US House of Representatives Considers Copyright Protection for Standards

The House Judiciary’s Subcommittee on Courts, Intellectual Property and the Internet held hearings on whether privately developed safety standards later adopted as law can be protected by copyright.

Private organization such as the American National Standards Institute (ANSI) develop voluntary consensus standards for products and services in the United States, and coordinate US standards with foreign standards so that US products can be used all over the world.

The federal government often applies these voluntary standards in laws and regulations, as do local and state governments.

Some standards organizations have sought to exercise control over their standards under copyright law, even after the standards become part of the law.

Works of the US government, as well as those of state and local governments, are excluded from copyright protection and are in the public domain.  Building codes, for example, are in the public domain and may be freely copied by anyone.

At the recent hearing, the general counsel for ANSI noted that industry groups spend time and money to create complex systems of standards and that they would be unable to continue making this investment without the ability to charge for this content.

“If the government were to take that process away,” she said, “the government would have to provide that expertise … and ultimately the taxpayers would have to pay for that.”

The founder of Public.Resource.Org, a non-profit group that favors free online access to legal codes, testified that charging for access to laws was contrary to “a fundamental principal of our democracy.”

He said, “That the law has no copyright because it’s owned by the people is a principal that has been repeatedly reaffirmed by the courts.”

California Congresspeople Darrell Issa and Zoe Lofgren expressed their concern that citizens should have free access to the laws that they must live under.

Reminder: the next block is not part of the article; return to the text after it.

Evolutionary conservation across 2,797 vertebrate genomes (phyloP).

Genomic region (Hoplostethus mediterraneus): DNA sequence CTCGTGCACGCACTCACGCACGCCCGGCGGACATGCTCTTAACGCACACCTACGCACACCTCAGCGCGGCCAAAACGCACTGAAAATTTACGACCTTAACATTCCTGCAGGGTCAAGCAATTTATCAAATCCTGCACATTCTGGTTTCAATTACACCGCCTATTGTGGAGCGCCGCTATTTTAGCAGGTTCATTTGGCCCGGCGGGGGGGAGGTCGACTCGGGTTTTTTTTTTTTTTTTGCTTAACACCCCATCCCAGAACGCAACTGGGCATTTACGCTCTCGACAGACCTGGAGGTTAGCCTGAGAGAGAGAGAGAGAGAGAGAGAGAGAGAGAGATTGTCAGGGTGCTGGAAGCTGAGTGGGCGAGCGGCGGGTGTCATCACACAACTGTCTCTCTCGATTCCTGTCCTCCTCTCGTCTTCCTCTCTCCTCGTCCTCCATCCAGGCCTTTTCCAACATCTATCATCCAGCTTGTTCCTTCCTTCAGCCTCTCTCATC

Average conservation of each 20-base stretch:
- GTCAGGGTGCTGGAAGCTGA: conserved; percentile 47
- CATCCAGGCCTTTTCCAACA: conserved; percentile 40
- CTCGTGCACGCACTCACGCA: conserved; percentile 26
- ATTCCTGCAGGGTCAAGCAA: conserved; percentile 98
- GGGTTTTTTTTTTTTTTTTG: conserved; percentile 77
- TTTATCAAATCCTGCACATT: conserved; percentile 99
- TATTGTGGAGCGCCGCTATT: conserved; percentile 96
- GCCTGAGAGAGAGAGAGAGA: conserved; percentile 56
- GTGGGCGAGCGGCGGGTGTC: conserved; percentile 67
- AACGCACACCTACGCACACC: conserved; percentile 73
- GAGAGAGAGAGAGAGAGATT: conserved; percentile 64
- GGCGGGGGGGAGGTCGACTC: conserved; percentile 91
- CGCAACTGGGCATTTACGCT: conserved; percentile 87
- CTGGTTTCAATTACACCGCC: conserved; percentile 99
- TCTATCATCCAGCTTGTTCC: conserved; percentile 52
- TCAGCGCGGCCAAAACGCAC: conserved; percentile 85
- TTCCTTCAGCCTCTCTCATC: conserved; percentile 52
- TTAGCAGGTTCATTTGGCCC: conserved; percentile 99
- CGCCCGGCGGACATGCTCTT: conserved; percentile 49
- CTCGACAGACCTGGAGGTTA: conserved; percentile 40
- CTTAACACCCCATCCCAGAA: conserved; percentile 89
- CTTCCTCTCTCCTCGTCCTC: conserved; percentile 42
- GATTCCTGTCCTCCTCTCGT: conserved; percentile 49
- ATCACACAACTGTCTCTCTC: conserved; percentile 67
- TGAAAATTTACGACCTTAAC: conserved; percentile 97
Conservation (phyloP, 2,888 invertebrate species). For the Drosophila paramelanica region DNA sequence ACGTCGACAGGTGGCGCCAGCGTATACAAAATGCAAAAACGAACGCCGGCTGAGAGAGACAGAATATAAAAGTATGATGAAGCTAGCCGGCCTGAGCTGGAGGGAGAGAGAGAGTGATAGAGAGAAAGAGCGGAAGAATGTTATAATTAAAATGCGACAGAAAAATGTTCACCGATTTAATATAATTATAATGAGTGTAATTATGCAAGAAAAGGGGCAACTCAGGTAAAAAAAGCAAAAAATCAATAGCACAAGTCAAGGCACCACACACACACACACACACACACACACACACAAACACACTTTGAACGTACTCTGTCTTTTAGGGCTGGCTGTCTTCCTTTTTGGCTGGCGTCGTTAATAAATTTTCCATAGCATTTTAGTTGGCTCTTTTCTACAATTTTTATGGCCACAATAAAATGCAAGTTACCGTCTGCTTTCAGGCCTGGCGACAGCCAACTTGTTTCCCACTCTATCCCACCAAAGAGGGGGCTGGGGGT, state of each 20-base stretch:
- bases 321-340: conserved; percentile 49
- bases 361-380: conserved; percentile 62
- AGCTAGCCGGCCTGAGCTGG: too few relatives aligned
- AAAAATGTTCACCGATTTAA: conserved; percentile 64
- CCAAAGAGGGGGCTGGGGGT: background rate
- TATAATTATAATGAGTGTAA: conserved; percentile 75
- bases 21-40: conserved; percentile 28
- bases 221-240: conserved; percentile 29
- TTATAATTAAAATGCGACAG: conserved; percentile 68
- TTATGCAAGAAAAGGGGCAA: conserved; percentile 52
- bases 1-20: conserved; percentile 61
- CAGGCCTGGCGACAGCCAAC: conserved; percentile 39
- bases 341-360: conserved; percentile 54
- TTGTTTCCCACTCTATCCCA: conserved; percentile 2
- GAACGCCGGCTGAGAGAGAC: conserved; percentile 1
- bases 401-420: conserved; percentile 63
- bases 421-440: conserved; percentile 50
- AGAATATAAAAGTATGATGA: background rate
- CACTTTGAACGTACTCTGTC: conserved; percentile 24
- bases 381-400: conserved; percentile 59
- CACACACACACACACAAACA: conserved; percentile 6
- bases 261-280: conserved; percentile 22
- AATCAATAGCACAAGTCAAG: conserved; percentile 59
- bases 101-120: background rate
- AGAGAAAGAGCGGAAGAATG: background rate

Stay up-to-date on the latest Intellectual Property Law news from Sheldon Mak & Anderson.

Circuit Court Revives “KC and The Sunshine Band” Copyright Case

The 11th Circuit Court of Appeals has reversed a lower court’s decision barring the heirs of a former member of KC and the Sunshine Band from bringing a copyright suit over royalties for the song “Spank.”

The case was filed in Florida by the heirs of late band member Ronnie Smith.  Smith died in 2012, and his estate claimed that Harry Wayne Casey, the founder and front man for the Sunshine Band, had failed to make royalty payments due to Smith.  The plaintiffs sought over $250,000 in damages.

The lower court had dismissed the case, on the grounds that Smith’s record label registered the copyright for him and thus that Smith (and therefor his heirs) lacked standing to sue for copyright infringement.

The Circuit Court said that Congress intended for composers of works owned by third parties to be able to sue for infringement, even if the third parties filed the copyright applications.

Under US copyright law, the author of a work such as a song may transfer some rights to a copyright owner (such as an employer or record label) while retaining a “reversionary interest” in the copyright.  Thus, an author can be the “legal” owner of a copyright while a third party can be the “beneficial” owner of the same right.

According to the 11th Circuit,

Were we to … hold otherwise, redundant registrations would be necessary for statutory standing purposes every time legal and beneficial ownership of the same exclusive right rested with two distinct parties, even if they joined together in filing suit against an alleged infringer.

The case will now go back to the lower court for a decision on whether the additional royalties are due to Smith’s estate.

Stay up-to-date on the latest Intellectual Property Law news from Sheldon Mak & Anderson.

Kanye West Brings Trademark Suit over Online Currency

Hip-hop artist Kanye West has filed a trademark infringement lawsuit against the operators of a digital currency called “Coinye West.”

Within hours after the complaint was filed, the defendant’s website was taken down and replaced with the message “Coinye is dead. You win, Kanye.”